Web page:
OpenText deepens partnership with Google Cloud, leveraging Anthos

Additionally, OpenText is using Google Cloud's global disaster recovery services and integrating its portfolio of products with G Suite.
Written by Stephanie Condon, Senior Writer

OpenText is deepening its relationship with Google Cloud, the companies announced Tuesday, in part by leveraging Anthos, Google's platform for managing services on-premise or in any cloud environment. The partnership is rooted in the close collaboration of both companies' engineering teams, OpenText told ZDNet and demonstrates how their large enterprise customers are looking for ways to consolidate and get the full value out of their disaggregated data. 

To that end, OpenText is now offering containerized versions of several of its enterprise information management (EIM) applications -- such as Content Server, Extended ECM, Documentum, InfoArchive and Archive Center -- on the Google Cloud Platform (GCP). These applications are used to handle mission-critical workloads for major corporations in finance, retail and other sectors, Savinay Berry, SVP of Cloud Services for OpenText, told ZDNet. 

"What we've heard is they want to move to the cloud, and in a managed way that is still secure," Berry said of those customers. 

Delivering OpenText services on top of GCP, the two companies will offer customers a single SLA, with a single point of contact, Berry said. 

"Underneath that, the work we have been doing is integrating at a very deep level the Google infrastructure and OpenText tools, processes and people," he said.  

OpenText first announced it would bring its EIM tools to GCP back in November. Now, OpenText is officially Google's preferred partner for EIM services, while OpenText has named Google Cloud its preferred partner for enterprise cloud. But with Anthos, OpenText can further assist customers that may already have investments in other public clouds. 

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    "In the last 10 years... CIOs have purchased [SaaS applications like] Salesforce, Successfactors other solutions, but in the process the content that sits underneath is completely disaggregated in different clouds," Berry said. "Having a single pane of glass that allows CIOs to view unstructured content, regardless of where it sits... that's magical."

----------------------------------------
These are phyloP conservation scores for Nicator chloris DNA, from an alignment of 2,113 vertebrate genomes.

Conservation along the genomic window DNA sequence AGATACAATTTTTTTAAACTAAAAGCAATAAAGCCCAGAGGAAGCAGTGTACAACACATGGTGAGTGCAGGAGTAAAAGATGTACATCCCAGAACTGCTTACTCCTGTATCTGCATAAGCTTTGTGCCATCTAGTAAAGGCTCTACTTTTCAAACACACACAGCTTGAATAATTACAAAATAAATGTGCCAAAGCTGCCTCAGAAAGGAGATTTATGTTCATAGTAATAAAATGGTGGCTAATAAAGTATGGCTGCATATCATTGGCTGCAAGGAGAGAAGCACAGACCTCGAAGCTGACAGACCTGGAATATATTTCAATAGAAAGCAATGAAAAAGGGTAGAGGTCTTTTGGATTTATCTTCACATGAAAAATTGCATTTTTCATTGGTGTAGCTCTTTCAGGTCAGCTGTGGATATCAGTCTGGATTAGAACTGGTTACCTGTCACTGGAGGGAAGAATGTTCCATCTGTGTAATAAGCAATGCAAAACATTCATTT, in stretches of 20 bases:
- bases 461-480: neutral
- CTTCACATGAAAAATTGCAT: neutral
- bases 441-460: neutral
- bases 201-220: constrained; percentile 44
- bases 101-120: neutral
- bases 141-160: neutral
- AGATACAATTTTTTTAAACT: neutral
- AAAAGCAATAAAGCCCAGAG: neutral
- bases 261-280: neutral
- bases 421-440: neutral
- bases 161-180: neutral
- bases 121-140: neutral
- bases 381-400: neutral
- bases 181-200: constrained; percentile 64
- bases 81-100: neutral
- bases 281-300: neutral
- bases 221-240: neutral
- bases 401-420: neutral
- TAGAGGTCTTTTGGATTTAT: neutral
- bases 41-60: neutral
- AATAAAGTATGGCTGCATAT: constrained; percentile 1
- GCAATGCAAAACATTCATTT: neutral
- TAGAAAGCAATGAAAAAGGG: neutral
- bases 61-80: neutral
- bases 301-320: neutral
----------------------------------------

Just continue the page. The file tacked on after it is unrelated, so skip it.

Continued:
• In addition to leveraging Anthos, OpenText is using Google Cloud's global disaster recovery services for its customers with mission-critical EIM workloads. While OpenText has data centers in nine countries, tapping into Google's worldwide infrastructure will help it better serve customers in places like Australia. 

    OpenText is also integrating its portfolio of products with G Suite, and it's integrating Google's AI and machine learning services into its products. With Google's AI expertise, the companies can jointly create some purpose-built services for the enterprise. For instance, Berry said, an HR manager at a major enterprise could tap into the employee data they have sitting in various files and folders to create a comprehensive, normalized view of their personnel. This could allow them to more effectively evaluate employees to determine the best candidates for promotion. 

    The two companies are also launching a joint sales effort, initially focused on specific industries including financial services, media and entertainment, health care and the public sector.

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